Context: Population studies frequently measure cortisol as a marker of stress, and excess cortisol is associated with increased mortality. Cortisol has a circadian rhythm, and frequent blood sampling is impractical to assess cortisol exposure. We investigated measuring salivary cortisone and examined the sampling frequency required to determine cortisol exposure.
Methods: Serum and saliva with cortisol and cortisone were measured by liquid chromatography-tandem mass spectrometry in independent cohorts. The relationship between serum cortisol and salivary cortisone was analyzed in cohort 1 using a linear mixed effects model. The resulting fixed effects component was applied to cohort 2. Saliva cannot easily be collected when a patient is sleeping, so we determined the minimum sampling required to estimate cortisol exposure [estimated area under the curve (eAUC)] using 24-hour cortisol profiles (AUC24) and calculated the relative error (RE) for eAUC.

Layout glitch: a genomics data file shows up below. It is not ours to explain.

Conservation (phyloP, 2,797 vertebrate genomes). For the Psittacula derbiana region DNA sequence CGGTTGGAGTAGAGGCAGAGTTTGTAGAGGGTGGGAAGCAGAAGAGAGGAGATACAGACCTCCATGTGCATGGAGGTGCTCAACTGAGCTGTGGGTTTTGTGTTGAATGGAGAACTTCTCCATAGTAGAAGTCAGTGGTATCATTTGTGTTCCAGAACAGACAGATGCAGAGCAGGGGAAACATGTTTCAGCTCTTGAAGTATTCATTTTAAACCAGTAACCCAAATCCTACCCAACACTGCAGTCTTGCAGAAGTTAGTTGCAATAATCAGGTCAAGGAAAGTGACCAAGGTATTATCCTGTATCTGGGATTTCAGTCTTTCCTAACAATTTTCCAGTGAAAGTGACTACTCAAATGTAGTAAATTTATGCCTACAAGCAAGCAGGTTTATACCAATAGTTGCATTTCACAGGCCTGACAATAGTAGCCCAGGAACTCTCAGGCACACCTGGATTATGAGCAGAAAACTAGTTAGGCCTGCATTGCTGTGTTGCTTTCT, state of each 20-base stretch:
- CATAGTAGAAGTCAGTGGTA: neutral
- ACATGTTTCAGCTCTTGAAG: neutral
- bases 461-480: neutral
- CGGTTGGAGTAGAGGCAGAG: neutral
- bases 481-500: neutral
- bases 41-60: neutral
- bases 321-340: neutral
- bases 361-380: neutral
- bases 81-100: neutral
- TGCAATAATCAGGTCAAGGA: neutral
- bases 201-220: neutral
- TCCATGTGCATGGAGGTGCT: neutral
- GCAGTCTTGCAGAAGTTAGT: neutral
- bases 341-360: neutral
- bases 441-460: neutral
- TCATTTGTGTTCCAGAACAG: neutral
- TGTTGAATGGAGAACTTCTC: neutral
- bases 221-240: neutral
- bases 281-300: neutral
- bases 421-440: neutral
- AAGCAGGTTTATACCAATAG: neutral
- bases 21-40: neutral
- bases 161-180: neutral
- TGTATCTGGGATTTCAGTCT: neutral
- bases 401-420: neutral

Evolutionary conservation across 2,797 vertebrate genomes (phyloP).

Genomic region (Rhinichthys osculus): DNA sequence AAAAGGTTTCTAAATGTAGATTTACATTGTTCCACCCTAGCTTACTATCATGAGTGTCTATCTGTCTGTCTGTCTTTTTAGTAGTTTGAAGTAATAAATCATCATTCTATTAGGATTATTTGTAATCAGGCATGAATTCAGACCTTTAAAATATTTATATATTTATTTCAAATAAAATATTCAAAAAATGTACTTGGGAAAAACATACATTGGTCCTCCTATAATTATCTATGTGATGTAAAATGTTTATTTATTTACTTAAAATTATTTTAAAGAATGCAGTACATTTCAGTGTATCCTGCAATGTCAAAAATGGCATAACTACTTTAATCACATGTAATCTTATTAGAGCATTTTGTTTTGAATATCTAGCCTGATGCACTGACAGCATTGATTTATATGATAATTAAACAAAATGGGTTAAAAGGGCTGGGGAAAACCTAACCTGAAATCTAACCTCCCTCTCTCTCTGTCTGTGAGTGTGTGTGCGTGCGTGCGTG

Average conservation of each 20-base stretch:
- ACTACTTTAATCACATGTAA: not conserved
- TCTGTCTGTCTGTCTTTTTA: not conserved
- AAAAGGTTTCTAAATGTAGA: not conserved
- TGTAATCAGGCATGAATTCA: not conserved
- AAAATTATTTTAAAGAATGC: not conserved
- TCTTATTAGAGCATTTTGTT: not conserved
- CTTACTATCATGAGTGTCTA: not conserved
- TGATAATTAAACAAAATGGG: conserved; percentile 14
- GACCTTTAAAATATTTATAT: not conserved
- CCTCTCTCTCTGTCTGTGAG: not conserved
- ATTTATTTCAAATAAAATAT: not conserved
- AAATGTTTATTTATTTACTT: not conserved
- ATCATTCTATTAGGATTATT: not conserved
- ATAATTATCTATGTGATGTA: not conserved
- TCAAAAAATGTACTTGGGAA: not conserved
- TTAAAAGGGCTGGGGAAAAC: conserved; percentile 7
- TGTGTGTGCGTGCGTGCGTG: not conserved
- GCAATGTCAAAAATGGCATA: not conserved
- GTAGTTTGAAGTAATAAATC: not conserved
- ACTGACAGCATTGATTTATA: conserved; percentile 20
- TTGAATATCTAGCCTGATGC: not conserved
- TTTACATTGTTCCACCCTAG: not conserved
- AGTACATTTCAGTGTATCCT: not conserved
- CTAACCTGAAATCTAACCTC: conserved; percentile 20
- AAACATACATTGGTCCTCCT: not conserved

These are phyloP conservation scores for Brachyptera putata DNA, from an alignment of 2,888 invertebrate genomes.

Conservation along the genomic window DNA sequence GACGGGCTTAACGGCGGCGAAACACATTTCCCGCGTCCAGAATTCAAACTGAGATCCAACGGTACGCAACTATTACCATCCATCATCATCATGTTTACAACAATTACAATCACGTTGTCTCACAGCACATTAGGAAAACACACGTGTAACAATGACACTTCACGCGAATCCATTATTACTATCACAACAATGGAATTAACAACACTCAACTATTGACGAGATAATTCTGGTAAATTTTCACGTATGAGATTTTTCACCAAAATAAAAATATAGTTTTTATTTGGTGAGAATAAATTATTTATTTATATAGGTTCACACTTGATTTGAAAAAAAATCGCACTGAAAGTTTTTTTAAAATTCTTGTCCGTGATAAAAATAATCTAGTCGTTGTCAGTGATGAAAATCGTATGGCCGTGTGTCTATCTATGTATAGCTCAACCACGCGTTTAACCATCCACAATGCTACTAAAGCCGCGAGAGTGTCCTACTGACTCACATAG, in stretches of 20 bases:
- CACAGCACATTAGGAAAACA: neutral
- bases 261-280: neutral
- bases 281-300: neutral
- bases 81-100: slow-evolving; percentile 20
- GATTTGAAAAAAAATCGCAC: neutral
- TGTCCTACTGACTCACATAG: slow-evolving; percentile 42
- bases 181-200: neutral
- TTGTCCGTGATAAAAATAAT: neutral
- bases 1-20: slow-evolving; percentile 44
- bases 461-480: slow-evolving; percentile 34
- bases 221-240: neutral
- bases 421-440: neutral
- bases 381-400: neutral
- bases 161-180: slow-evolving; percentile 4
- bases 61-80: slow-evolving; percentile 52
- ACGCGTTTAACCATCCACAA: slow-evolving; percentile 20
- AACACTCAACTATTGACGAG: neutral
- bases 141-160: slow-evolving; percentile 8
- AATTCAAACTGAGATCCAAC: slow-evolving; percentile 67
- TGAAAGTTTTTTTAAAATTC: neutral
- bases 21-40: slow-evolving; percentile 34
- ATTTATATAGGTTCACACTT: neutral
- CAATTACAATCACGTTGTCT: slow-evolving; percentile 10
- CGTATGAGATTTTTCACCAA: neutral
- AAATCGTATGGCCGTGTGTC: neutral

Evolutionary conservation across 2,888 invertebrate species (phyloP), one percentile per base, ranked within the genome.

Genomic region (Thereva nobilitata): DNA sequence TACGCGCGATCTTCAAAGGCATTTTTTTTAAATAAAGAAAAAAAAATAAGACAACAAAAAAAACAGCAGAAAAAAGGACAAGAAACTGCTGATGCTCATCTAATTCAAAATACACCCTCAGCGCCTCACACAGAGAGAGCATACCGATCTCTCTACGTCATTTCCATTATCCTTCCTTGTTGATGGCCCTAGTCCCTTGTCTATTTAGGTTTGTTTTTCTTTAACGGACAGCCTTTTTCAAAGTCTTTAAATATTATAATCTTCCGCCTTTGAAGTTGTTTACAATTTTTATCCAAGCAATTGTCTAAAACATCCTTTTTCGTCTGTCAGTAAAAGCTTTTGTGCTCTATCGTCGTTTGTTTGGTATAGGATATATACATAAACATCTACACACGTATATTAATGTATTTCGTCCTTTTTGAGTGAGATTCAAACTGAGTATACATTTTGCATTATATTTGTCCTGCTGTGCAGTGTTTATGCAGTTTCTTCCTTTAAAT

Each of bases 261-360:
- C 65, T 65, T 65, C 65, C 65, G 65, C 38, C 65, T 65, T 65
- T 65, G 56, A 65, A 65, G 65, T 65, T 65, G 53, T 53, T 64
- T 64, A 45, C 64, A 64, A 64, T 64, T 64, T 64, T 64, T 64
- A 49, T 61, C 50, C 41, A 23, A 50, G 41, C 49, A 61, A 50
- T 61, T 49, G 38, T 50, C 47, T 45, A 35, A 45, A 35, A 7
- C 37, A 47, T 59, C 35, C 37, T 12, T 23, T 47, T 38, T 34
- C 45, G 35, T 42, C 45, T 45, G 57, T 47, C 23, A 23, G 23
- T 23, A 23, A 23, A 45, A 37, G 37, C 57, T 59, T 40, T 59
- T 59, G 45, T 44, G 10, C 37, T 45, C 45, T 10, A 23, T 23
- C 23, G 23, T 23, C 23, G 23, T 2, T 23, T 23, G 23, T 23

Results: More than 90% of variability in salivary cortisone could be accounted for by change in serum cortisol. A single serum cortisol measurement was a poor estimate of AUC24, especially in the morning or last thing at night (RE >68%); however, three equally spaced samples gave a median RE of 0% (interquartile range, -15.6% to 15.1%). In patients with adrenal incidentalomas, eAUC based on three serum cortisol samples showed a difference between those with autonomous cortisol secretion and those without (P = 0.03).
Interpretation: Accepting that most people sleep 7 to 8 hours, ∼8-hourly salivary cortisone measurements provide a noninvasive method of estimating 24-hour cortisol exposure for population studies.